Women Culture Politics

Author : Angela Y. Davis
ISBN : 9780307798503
Genre : Social Science
File Size : 85.87 MB
Format : PDF
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A collection of speeches and writings by political activist Angela Davis which address the political and social changes of the past decade as they are concerned with the struggle for racial, sexual, and economic equality.
Category: Social Science

Women Culture And Politics In Latin America

Author : Seminar on Feminism & Culture in Latin America
ISBN : 0520909070
Genre : Social Science
File Size : 75.88 MB
Format : PDF, ePub
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The result of a collaboration among eight women scholars, this collection examines the history of women’s participation in literary, journalistic, educational, and political activity in Latin American history, with special attention to the first half of this century.
Category: Social Science

Television And Women S Culture

Author : Mary Ellen Brown
ISBN : 1446237656
Genre : Feminist criticism
File Size : 55.46 MB
Format : PDF, ePub, Mobi
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In this book an international team of contributors examines critically the relationship between television and women's culture. Although they recognize that television frequently distorts and oppresses women's experience, the authors avoid a simplistic manipulative view of the media. Instead they show how and why such different genres as game shows, police fiction and soap opera offer women opportunities for negotiation of their own meanings and their own aesthetic appreciation. Not for sale in Australia or New Zealand.
Category: Feminist criticism

Beyond French Feminisms

Author : R. Célestin
ISBN : 9781137095145
Genre : Social Science
File Size : 27.30 MB
Format : PDF, ePub
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This volume, a collection of essays by a number of high-profile personalities working in philosophy, literature, sociology, cinema, theatre, journalism, and politics, covers a number a of recent and crucial developments in the field of French Feminisms that have made a reassessment necessary. Beyond French Feminisms proposes to answer the question: what is new in French Feminism at the beginning of the twenty-first century? The essays reflect the shift from the theoretical and philosophical approaches that characterized feminism twenty years ago, to the more social and political questions of today. Topics include: the 'parité' and PACS debates, the France-USA dialogue, the 'multicultural' issues, and the new trends in literature and film by women.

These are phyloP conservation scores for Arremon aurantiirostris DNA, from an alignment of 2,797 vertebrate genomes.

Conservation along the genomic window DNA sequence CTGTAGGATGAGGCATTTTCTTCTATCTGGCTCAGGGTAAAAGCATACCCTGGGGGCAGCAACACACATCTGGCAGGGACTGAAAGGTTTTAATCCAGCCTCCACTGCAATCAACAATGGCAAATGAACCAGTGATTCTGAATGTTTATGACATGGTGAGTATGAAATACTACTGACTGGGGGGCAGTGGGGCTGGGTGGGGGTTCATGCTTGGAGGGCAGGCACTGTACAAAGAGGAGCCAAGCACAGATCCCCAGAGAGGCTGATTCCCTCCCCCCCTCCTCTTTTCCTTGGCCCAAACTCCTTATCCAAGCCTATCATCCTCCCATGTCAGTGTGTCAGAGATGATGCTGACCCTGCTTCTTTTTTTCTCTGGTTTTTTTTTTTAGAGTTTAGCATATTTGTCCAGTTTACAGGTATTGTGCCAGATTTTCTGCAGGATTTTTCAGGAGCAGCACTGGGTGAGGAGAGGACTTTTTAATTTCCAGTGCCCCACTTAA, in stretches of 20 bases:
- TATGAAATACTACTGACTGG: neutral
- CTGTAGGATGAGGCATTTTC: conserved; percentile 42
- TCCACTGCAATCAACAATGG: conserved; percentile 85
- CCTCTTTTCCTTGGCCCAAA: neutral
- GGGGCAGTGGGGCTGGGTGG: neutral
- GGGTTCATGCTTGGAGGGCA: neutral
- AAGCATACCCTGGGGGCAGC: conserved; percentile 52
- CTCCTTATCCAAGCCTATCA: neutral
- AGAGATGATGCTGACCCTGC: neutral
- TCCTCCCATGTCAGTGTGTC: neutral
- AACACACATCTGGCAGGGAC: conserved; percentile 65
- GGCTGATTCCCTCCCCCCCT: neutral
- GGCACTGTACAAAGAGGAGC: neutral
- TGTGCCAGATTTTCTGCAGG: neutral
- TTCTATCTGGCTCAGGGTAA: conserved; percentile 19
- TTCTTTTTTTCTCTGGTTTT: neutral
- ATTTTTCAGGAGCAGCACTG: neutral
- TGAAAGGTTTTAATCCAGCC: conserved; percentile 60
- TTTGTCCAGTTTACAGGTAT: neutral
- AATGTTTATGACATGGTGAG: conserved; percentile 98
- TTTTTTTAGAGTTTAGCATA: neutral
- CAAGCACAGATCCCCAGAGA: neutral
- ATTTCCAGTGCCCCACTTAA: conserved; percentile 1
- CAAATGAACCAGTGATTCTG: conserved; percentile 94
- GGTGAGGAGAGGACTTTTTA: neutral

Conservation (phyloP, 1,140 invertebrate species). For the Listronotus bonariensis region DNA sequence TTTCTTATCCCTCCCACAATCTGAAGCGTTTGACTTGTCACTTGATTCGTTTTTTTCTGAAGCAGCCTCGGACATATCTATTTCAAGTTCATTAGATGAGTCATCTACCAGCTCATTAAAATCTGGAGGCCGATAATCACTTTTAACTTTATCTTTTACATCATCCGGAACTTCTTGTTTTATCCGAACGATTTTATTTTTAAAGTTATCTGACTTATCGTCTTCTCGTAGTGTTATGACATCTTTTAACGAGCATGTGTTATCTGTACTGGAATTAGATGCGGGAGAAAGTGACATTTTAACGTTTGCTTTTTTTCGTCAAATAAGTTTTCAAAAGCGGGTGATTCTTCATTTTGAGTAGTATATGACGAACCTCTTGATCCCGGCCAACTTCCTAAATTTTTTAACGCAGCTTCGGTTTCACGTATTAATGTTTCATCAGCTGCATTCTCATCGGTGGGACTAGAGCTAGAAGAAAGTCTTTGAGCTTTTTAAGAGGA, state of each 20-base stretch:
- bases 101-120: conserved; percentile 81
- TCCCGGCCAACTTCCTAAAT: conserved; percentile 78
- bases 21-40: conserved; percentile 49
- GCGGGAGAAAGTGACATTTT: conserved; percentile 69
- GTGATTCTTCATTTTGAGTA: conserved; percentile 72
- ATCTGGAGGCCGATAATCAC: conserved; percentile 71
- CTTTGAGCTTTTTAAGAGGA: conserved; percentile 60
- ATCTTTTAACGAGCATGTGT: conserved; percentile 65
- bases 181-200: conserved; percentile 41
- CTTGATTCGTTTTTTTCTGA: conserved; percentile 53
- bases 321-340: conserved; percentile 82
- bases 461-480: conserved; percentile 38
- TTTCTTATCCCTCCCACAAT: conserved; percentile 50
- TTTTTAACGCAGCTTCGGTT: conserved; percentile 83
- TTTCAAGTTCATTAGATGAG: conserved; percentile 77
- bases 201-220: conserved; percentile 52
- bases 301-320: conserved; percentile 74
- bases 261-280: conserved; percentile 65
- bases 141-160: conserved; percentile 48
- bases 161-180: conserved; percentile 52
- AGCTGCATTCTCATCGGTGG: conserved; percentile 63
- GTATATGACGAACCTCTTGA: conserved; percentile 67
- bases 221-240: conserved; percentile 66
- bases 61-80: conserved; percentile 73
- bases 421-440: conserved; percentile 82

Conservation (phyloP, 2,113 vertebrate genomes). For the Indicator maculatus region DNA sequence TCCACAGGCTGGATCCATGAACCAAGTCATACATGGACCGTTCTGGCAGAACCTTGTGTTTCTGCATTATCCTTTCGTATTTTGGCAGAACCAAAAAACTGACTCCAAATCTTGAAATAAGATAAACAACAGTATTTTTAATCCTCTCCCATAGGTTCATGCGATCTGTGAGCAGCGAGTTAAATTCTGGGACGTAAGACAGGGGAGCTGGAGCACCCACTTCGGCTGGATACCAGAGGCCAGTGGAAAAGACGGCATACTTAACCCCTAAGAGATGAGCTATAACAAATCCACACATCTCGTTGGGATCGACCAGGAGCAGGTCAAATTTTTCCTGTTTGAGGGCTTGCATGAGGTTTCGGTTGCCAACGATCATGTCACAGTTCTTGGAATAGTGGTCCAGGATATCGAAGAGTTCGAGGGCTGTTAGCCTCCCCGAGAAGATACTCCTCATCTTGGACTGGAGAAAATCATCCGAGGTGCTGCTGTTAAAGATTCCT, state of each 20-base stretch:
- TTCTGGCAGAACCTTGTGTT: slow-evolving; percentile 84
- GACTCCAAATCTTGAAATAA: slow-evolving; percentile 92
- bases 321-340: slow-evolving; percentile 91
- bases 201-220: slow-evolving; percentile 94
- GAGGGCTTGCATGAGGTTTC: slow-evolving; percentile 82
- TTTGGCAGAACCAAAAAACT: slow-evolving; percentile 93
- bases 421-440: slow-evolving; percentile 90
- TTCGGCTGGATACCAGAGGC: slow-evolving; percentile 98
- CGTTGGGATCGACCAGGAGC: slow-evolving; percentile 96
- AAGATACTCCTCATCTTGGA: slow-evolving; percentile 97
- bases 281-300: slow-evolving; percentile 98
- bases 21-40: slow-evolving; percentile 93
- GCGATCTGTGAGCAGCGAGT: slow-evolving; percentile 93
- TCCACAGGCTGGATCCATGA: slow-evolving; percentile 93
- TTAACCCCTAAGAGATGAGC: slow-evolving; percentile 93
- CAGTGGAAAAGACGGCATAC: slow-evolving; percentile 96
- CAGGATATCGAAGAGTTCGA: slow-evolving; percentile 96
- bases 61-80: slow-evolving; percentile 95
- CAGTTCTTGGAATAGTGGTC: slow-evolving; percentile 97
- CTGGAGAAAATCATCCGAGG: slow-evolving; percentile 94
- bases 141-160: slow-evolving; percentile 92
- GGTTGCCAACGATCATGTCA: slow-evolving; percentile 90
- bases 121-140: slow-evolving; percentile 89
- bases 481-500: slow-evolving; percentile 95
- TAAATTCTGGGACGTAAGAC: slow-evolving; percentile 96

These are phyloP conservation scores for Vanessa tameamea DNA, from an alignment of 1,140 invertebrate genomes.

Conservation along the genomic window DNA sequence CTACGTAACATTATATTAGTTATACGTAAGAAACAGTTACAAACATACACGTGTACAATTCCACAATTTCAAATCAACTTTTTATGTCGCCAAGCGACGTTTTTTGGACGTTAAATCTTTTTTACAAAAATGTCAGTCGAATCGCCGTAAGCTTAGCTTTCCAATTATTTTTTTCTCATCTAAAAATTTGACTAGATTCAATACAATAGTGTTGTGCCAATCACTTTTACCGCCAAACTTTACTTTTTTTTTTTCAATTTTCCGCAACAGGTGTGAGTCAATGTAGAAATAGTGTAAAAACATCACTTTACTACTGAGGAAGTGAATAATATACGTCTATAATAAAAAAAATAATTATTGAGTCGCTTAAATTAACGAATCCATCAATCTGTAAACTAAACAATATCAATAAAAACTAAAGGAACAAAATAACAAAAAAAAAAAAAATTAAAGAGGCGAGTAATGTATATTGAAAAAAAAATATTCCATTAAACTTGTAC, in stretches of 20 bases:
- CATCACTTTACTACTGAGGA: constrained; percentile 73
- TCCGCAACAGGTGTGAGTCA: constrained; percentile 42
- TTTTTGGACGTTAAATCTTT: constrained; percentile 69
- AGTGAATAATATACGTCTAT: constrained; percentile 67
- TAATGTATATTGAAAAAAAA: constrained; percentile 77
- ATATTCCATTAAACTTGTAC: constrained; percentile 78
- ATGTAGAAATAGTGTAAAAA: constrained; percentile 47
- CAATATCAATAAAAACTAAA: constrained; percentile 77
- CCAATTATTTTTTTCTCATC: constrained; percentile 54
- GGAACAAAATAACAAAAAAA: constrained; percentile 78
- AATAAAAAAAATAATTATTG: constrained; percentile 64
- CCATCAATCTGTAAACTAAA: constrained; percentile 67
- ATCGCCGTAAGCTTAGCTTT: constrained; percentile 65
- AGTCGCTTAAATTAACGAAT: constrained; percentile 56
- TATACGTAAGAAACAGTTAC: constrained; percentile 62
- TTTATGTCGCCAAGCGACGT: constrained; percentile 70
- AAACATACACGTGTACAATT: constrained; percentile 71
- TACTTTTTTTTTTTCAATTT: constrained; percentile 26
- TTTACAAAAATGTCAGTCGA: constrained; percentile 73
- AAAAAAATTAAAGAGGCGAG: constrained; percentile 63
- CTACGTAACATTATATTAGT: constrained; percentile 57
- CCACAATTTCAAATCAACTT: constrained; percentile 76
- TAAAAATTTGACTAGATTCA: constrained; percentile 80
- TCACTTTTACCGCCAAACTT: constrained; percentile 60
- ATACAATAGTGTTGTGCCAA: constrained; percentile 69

Category: Social Science

Terror Culture Politics

Author : Daniel J. Sherman
ISBN : 025334672X
Genre : Political Science
File Size : 20.56 MB
Format : PDF, Docs
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Taking a critical look at the politics of American culture in the wake of the 2001 terrorist attacks, contributors offer a multi-disciplinary approach in their examination of how our existing cultural patterns, have shaped our response to it.
Category: Political Science

Africa And The Americas Culture Politics And History 3 Volumes

Author : Richard M. Juang
ISBN : 9781851094462
Genre : Social Science
File Size : 55.62 MB
Format : PDF, Kindle
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This encyclopedia explores the many long-standing influences of Africa and people of African descent on the culture of the Americas, while tracing the many ways in which the Americas remain closely interconnected with Africa. • Over 100 expert contributors—a diverse group of international scholars from all sides of the Atlantic representing many different disciplines • A rich collection of photographs of major political, cultural, and intellectual leaders from both sides of the Atlantic
Category: Social Science

Water Planet The Culture Politics Economics And Sustainability Of Water On Earth

Author : Camille Gaskin-Reyes
ISBN : 9781440838170
Genre : Nature
File Size : 78.28 MB
Format : PDF
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Through case studies, opposing viewpoints, and primary documents, this reference work examines the environmental and sustainability issues regarding water as well as how water is an intrinsic part of human culture. • Presents a variety of resources and multidisciplinary perspectives on water in a single book • Offers opposing viewpoints on current world water issues that enable readers to consider these problems from political, cultural, economic, and scientific vantage points • Documents how some practical necessities regarding our global water problems are in conflict with established cultural tradition and values
Category: Nature

Forgotten Men And Fallen Women

Author : Holly Allen
ISBN : 9780801455841
Genre : History
File Size : 54.82 MB
Format : PDF